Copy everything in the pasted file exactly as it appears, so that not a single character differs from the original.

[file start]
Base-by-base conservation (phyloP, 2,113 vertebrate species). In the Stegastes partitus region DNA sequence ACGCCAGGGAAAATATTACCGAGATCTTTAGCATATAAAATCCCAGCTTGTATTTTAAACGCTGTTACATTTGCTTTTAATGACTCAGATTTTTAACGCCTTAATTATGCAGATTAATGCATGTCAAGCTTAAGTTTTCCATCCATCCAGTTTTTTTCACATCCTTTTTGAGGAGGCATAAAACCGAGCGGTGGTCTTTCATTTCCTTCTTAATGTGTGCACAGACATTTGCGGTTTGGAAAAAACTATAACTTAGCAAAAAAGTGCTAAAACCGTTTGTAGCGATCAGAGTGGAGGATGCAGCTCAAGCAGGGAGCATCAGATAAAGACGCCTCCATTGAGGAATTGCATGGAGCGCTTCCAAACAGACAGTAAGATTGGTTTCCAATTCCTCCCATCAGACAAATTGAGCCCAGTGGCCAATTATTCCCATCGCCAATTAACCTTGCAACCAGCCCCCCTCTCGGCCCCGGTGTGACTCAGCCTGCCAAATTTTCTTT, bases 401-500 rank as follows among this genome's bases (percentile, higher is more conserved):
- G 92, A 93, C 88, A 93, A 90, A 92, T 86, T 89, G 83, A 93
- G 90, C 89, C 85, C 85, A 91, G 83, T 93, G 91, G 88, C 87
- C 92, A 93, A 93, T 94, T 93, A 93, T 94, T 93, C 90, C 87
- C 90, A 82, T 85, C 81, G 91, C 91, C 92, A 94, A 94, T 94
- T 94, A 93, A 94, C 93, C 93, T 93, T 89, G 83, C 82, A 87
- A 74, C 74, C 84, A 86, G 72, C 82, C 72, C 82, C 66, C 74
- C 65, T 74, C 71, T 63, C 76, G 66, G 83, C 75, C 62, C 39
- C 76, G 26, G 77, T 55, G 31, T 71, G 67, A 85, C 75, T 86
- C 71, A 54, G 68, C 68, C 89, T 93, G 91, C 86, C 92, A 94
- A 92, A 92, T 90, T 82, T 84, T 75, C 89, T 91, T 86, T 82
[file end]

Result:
Base-by-base conservation (phyloP, 2,113 vertebrate species). In the Stegastes partitus region DNA sequence ACGCCAGGGAAAATATTACCGAGATCTTTAGCATATAAAATCCCAGCTTGTATTTTAAACGCTGTTACATTTGCTTTTAATGACTCAGATTTTTAACGCCTTAATTATGCAGATTAATGCATGTCAAGCTTAAGTTTTCCATCCATCCAGTTTTTTTCACATCCTTTTTGAGGAGGCATAAAACCGAGCGGTGGTCTTTCATTTCCTTCTTAATGTGTGCACAGACATTTGCGGTTTGGAAAAAACTATAACTTAGCAAAAAAGTGCTAAAACCGTTTGTAGCGATCAGAGTGGAGGATGCAGCTCAAGCAGGGAGCATCAGATAAAGACGCCTCCATTGAGGAATTGCATGGAGCGCTTCCAAACAGACAGTAAGATTGGTTTCCAATTCCTCCCATCAGACAAATTGAGCCCAGTGGCCAATTATTCCCATCGCCAATTAACCTTGCAACCAGCCCCCCTCTCGGCCCCGGTGTGACTCAGCCTGCCAAATTTTCTTT, bases 401-500 rank as follows among this genome's bases (percentile, higher is more conserved):
- G 92, A 93, C 88, A 93, A 90, A 92, T 86, T 89, G 83, A 93
- G 90, C 89, C 85, C 85, A 91, G 83, T 93, G 91, G 88, C 87
- C 92, A 93, A 93, T 94, T 93, A 93, T 94, T 93, C 90, C 87
- C 90, A 82, T 85, C 81, G 91, C 91, C 92, A 94, A 94, T 94
- T 94, A 93, A 94, C 93, C 93, T 93, T 89, G 83, C 82, A 87
- A 74, C 74, C 84, A 86, G 72, C 82, C 72, C 82, C 66, C 74
- C 65, T 74, C 71, T 63, C 76, G 66, G 83, C 75, C 62, C 39
- C 76, G 26, G 77, T 55, G 31, T 71, G 67, A 85, C 75, T 86
- C 71, A 54, G 68, C 68, C 89, T 93, G 91, C 86, C 92, A 94
- A 92, A 92, T 90, T 82, T 84, T 75, C 89, T 91, T 86, T 82